India's first mission to the moon, Chandrayaan-1, will be launched in the first half of 2008, the scientist heading the project said on Wednesday.
Jitendranath Goswami, a scientist with Ahmedabad-based physical research laboratory, said the date for the Indian Space Research Organisation's unmanned moon mission will be finalised later as an eclipse is scheduled for February 2008.
"The mission will leave just after the eclipse...But for sure it will leave in early 2008," he told reporters on Tuesday on the sidelines of a lecture organised by the National Institute of Oceanography.
The mission will study the moon's physical, chemical and physio-chemical properties and its crater history.
It is also a remote sensing mission with the objective of micrological, chemical and geological mapping, he said.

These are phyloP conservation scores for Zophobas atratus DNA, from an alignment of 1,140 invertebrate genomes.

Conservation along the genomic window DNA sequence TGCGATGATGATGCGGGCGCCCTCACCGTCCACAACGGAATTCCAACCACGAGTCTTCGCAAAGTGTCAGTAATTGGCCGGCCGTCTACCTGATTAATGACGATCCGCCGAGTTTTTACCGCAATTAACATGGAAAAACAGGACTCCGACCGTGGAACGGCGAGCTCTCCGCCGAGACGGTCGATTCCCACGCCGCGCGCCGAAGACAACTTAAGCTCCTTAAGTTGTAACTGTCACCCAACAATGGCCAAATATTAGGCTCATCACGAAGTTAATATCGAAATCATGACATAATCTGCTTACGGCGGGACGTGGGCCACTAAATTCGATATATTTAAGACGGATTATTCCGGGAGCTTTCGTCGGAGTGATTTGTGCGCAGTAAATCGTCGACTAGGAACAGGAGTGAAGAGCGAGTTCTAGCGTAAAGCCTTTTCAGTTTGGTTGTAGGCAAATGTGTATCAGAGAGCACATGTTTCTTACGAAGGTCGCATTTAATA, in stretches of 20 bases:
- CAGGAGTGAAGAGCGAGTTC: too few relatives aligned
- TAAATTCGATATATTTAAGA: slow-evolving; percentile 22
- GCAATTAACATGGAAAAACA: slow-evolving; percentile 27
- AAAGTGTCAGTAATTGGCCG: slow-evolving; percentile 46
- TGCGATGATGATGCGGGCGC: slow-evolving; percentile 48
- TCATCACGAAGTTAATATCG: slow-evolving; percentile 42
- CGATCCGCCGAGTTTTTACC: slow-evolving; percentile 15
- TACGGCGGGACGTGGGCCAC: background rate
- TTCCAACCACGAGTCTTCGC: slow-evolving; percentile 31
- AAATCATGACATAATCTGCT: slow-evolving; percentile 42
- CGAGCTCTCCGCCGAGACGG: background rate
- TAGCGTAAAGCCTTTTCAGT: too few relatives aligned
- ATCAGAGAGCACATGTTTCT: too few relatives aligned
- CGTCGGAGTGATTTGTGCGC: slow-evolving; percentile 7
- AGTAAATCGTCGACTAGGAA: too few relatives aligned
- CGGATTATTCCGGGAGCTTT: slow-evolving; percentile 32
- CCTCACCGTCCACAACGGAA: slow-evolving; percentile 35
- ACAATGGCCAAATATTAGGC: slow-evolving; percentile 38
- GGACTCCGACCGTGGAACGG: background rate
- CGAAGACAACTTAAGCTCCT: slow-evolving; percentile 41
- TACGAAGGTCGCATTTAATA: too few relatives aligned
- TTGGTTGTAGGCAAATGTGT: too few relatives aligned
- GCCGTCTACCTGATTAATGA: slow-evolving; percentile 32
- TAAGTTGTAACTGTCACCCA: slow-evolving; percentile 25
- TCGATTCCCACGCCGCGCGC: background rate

"This will be the first attempt to detect emission of low energy gamma rays from a planetary surface," Goswami said.
The Rs 400-crore spacecraft will carry two research instrument payloads from abroad-one from NASA and another from Bulgaria, he said.
Asked about collaboration with the US for the mission, Goswami said ISRO is open to such scientific collaborations.
"We cannot forget that India had few of its firsts due to the US...We had our first education TV channel because an American satellite was stationed over India," he explained.
Chandrayaan-II will be a reality in 2011-12 and it too will be an unmanned mission. "Before sending man (to the moon), we need to develop a lot of technologies," he said.